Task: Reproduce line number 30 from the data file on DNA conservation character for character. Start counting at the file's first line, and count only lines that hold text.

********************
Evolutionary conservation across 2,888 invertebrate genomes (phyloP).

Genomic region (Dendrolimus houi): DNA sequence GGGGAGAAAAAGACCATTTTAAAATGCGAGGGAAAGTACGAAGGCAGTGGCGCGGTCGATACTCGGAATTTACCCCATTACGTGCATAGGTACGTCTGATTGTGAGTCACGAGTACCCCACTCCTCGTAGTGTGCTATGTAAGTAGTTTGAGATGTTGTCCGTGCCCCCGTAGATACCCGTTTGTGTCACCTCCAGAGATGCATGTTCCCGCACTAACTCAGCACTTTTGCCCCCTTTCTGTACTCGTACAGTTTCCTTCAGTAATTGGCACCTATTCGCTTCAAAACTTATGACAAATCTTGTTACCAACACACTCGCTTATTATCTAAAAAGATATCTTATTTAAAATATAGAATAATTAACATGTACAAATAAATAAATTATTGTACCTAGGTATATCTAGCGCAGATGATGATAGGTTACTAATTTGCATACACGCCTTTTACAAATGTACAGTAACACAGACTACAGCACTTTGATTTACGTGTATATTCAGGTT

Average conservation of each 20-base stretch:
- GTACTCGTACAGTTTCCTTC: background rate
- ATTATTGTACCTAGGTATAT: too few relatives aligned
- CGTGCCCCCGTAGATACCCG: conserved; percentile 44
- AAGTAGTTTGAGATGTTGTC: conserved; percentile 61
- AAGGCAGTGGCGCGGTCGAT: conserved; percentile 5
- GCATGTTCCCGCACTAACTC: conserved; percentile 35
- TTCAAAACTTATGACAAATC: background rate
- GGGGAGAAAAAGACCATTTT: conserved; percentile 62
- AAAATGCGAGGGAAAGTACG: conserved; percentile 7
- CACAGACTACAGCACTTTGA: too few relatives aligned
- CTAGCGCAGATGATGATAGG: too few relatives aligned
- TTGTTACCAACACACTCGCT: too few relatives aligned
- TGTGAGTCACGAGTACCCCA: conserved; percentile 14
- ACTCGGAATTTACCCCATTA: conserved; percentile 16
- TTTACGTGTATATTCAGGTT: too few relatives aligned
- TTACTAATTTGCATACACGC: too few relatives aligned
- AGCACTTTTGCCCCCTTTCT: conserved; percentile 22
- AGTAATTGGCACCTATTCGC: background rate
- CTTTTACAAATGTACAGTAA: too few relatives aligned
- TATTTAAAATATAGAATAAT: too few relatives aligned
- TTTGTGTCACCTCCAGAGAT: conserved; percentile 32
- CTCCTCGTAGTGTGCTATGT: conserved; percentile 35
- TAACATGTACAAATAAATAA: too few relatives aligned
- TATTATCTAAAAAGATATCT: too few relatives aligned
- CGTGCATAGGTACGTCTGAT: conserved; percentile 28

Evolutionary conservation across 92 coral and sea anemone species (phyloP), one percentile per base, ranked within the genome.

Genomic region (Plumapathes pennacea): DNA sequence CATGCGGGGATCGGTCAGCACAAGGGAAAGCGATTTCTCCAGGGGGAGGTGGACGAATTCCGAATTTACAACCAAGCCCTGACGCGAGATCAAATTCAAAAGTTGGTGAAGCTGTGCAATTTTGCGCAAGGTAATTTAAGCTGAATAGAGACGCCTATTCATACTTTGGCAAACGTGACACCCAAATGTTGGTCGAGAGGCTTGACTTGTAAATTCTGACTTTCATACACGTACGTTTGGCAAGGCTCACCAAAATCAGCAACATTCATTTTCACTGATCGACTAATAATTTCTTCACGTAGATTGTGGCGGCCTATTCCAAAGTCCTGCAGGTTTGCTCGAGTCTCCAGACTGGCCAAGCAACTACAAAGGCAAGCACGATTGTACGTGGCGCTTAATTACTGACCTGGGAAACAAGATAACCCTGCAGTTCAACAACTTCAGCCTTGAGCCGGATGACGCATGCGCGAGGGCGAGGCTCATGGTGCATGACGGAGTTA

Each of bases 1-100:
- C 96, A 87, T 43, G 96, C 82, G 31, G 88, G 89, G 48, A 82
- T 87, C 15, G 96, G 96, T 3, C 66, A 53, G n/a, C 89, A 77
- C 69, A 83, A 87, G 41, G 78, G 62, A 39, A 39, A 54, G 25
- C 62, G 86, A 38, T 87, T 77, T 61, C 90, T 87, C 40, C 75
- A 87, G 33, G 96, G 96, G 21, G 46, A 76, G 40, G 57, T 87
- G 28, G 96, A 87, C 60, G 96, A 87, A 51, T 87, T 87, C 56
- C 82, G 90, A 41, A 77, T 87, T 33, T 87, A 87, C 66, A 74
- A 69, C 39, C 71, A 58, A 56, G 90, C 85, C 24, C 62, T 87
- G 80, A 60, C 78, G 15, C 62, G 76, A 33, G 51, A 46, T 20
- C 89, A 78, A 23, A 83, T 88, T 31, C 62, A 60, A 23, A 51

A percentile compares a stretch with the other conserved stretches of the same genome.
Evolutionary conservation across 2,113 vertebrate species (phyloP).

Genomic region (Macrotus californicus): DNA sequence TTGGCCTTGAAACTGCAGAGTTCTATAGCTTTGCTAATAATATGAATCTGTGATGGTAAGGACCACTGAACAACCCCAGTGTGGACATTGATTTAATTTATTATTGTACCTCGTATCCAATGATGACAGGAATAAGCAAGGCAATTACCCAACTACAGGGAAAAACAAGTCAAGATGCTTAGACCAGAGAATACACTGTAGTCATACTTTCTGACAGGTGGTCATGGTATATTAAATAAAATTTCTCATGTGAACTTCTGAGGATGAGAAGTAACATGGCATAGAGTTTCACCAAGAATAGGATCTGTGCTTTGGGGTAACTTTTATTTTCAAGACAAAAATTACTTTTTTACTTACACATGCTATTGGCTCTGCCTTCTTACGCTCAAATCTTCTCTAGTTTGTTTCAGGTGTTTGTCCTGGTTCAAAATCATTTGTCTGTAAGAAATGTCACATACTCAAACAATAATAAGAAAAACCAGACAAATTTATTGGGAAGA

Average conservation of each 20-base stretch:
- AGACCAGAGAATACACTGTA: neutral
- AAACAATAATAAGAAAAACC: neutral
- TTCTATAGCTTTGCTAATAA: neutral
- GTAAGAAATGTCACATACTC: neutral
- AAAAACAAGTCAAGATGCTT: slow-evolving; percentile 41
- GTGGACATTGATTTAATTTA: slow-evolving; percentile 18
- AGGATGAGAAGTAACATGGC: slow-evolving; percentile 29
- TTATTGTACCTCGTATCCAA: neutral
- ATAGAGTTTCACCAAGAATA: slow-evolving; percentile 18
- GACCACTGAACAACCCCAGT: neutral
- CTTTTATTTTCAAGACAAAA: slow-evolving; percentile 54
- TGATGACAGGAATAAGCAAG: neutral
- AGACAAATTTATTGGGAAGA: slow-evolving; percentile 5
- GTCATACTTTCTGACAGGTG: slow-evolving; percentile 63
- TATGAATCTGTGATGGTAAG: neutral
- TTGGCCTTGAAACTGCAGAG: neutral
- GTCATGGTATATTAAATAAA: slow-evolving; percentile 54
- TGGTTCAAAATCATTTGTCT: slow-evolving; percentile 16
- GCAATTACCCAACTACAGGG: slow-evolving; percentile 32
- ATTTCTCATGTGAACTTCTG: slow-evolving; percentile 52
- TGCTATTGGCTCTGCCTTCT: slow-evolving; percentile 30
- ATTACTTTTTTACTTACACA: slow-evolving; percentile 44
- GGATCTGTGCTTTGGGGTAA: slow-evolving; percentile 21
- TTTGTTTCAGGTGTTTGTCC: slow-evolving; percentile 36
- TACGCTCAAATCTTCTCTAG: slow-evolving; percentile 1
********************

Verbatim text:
Genomic region (Plumapathes pennacea): DNA sequence CATGCGGGGATCGGTCAGCACAAGGGAAAGCGATTTCTCCAGGGGGAGGTGGACGAATTCCGAATTTACAACCAAGCCCTGACGCGAGATCAAATTCAAAAGTTGGTGAAGCTGTGCAATTTTGCGCAAGGTAATTTAAGCTGAATAGAGACGCCTATTCATACTTTGGCAAACGTGACACCCAAATGTTGGTCGAGAGGCTTGACTTGTAAATTCTGACTTTCATACACGTACGTTTGGCAAGGCTCACCAAAATCAGCAACATTCATTTTCACTGATCGACTAATAATTTCTTCACGTAGATTGTGGCGGCCTATTCCAAAGTCCTGCAGGTTTGCTCGAGTCTCCAGACTGGCCAAGCAACTACAAAGGCAAGCACGATTGTACGTGGCGCTTAATTACTGACCTGGGAAACAAGATAACCCTGCAGTTCAACAACTTCAGCCTTGAGCCGGATGACGCATGCGCGAGGGCGAGGCTCATGGTGCATGACGGAGTTA